The end of the trial is not always the end of possible adverse psychological experiences. If the case was high profile, media may seek jurors’ comments and insights. Even if no interviews are conducted, people may comment publicly on the jury’s verdict. Negative or critical remarks can make the jurors feel defensive or even question whether they made the right decision. Insecurity may develop if the decision on the case is overturned on appeal. Moreover, if the appeal is granted on a technicality, jurors may feel frustrated or angered that they went through the process and endured their various hardships (Dabbs, 1992).

Given that depression (mood disorder), Post Traumatic Stress Disorder (PTSD), and stress are among the most serious psychological conditions emanating from certain cases, how can the occurrence of such effects be lessened?

  • Prior to the commencement of the trial, judges can instruct jurors about negative effects that may arise so as to be pre-warned and better prepared.
  • Some courts use debriefing (a post-trial intervention to address adverse effects) that can be conducted by mental health professionals or the judge.
    • Jurors can express as well as discover that they were not the only ones who felt that way.
    • The debriefing may also help jurors better understand what they are experiencing now or what they may experience in the future.
  • For those who want or may need more intensive exploration of their experiences and reactions, mental health counseling is suggested.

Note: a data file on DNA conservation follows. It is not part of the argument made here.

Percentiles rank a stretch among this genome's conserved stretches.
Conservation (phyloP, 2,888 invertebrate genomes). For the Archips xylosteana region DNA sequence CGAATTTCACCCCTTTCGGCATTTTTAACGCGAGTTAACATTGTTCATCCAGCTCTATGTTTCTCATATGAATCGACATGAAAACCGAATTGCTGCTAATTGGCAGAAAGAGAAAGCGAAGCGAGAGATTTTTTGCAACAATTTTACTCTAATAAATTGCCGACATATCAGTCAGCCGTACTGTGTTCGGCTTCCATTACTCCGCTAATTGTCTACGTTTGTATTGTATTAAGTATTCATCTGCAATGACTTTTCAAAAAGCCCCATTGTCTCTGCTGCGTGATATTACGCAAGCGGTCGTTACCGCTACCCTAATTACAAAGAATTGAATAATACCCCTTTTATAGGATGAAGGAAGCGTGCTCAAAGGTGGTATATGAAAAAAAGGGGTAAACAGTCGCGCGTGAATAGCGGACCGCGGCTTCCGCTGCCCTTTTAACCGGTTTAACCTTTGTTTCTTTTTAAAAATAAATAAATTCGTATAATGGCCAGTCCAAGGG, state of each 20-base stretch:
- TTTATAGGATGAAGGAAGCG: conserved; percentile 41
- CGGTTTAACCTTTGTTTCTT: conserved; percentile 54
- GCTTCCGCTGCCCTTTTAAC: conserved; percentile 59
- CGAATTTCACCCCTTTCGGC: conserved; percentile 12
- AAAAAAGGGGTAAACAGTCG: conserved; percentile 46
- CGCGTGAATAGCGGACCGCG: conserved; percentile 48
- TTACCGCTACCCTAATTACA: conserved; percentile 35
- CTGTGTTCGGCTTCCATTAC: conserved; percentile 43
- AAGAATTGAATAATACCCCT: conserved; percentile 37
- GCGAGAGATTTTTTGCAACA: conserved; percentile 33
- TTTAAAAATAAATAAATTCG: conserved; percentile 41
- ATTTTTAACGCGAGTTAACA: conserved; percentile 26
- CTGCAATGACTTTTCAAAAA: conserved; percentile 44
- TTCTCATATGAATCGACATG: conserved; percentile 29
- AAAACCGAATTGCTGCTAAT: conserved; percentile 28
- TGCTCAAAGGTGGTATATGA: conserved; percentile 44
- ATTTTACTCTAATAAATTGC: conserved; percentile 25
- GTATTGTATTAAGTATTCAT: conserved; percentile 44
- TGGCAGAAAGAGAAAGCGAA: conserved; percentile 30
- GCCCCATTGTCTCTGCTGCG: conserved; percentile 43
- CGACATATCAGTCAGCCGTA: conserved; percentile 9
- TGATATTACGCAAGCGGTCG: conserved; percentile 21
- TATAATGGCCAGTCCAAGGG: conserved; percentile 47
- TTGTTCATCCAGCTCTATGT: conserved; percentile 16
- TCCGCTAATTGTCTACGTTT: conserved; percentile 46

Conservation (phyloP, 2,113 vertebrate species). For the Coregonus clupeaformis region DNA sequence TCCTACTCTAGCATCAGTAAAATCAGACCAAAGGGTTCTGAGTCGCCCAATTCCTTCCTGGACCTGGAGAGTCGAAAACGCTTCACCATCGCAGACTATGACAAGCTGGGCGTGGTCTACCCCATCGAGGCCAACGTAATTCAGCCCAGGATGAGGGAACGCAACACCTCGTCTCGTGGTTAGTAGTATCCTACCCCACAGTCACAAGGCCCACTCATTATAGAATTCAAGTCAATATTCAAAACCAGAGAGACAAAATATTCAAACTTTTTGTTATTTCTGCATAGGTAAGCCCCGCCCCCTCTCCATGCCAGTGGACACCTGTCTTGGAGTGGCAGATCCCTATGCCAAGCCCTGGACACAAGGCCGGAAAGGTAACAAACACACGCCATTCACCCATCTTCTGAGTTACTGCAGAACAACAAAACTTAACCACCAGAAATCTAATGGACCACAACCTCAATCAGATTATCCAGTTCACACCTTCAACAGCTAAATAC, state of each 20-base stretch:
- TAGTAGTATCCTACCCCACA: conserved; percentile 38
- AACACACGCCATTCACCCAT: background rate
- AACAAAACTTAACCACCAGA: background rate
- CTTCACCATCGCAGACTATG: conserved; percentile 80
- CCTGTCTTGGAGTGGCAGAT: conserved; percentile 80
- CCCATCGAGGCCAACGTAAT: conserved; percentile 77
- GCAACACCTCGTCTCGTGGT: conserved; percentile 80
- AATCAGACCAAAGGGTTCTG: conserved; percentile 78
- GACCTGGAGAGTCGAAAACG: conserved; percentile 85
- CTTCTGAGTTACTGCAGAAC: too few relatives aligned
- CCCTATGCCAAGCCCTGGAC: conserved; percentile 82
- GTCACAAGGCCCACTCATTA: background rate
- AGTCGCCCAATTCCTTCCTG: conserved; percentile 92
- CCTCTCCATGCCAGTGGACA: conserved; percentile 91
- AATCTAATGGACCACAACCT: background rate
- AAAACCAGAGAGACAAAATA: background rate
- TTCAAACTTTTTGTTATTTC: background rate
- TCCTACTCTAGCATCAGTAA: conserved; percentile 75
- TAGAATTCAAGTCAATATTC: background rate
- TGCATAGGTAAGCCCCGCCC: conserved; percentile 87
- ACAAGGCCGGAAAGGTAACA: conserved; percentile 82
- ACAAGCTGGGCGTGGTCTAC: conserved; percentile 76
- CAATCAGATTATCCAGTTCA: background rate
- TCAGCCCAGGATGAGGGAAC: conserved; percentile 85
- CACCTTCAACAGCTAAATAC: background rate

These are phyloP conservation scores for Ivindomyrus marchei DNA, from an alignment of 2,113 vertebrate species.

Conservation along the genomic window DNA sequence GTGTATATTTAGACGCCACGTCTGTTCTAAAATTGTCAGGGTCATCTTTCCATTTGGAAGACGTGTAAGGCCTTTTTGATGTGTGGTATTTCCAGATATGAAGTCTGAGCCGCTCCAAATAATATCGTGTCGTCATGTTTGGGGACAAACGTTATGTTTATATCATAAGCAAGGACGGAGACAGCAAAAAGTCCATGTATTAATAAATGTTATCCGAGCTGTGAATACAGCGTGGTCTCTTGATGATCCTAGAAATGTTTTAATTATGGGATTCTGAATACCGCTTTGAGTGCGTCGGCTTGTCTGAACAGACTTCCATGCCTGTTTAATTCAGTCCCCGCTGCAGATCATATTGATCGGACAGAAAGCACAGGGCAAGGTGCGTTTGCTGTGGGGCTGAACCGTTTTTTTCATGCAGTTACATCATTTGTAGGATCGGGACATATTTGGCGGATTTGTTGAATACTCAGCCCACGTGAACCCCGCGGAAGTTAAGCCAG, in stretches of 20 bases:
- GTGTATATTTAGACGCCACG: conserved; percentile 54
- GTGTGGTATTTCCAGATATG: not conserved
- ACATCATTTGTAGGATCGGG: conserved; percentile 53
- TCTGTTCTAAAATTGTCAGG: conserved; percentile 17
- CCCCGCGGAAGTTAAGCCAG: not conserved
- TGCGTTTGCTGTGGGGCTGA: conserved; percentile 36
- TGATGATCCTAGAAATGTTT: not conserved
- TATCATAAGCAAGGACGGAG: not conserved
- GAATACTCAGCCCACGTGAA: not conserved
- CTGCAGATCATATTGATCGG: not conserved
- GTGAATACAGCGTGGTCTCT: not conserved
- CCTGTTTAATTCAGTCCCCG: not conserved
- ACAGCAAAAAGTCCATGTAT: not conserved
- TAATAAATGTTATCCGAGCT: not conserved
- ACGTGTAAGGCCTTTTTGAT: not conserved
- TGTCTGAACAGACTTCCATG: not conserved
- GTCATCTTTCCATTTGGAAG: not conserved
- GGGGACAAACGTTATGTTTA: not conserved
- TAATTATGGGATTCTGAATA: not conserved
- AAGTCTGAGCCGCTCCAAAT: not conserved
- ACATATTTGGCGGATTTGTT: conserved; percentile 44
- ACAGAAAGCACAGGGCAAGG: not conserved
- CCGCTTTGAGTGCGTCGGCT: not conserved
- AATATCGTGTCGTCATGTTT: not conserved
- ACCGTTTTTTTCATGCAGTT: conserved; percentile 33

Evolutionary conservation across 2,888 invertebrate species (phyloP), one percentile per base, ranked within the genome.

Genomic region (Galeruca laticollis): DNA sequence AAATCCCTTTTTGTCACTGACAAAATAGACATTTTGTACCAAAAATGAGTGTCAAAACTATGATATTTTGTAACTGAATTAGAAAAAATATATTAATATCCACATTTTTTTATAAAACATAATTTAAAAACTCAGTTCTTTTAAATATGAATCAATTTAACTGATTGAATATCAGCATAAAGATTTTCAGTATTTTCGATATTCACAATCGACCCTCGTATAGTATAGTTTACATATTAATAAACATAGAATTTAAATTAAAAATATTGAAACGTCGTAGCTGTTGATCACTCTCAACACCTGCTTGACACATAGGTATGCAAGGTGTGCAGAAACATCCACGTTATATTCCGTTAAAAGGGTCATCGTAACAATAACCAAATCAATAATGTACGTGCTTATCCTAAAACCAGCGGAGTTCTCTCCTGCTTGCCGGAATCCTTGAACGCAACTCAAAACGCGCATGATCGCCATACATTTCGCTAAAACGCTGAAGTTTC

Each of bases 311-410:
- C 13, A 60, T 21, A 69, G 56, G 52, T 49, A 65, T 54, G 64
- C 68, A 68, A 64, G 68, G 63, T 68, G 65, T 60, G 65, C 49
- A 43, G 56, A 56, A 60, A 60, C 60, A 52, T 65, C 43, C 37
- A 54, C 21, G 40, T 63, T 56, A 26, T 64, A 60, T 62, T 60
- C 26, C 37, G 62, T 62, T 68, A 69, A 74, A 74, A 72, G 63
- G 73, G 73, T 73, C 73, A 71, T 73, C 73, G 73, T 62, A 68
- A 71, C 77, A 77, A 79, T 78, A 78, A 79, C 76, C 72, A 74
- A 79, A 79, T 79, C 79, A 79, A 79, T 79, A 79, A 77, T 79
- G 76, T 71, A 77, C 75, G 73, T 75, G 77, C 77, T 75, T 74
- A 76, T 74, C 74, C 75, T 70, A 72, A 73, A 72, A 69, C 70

• Jurors can express as well as discover that they were not the only ones who felt that way.
  • The debriefing may also help jurors better understand what they are experiencing now or what they may experience in the future.

As mentioned in “Do You Want to be a Juror? Part 1,” jury participation can elicit many positive experiences. In reality, the most adverse experience for many individuals is that of inconvenience (see “How Does the System Treat You as  a Juror? Part 3”). The risk of significant harmful consequences is quite low and when comparing such risk to that of jeopardizing our constitutional right to a trial by a jury representative of our community, we gain a better perspective in recognizing and affirming this means of justice and freedom.


Dabbs, M. O. (1992). Jury traumatization in high profile criminal trials: A case for crisis debriefing, Law & Psychology Review, 16, 201-216.

Hafemeister, T. L. (1993). Legal report: Juror stress. Violence and Victims, 8, 177-186.

Kaplan, S. M., & Winget, C. (1992). The occupational hazards of jury duty. Bulletin of the American Academy of Psychiatry and Law, 20, 325-333. Retrieved from

Shuman, D. W., Hamilton, J. A., Daley, C. E., Behinfar, D. J., Bitner, R. H., Bolton, D.,… Whitmore, J.J.  (1994). The health effects of jury service. Law & Psychology Review, 18, 267-307.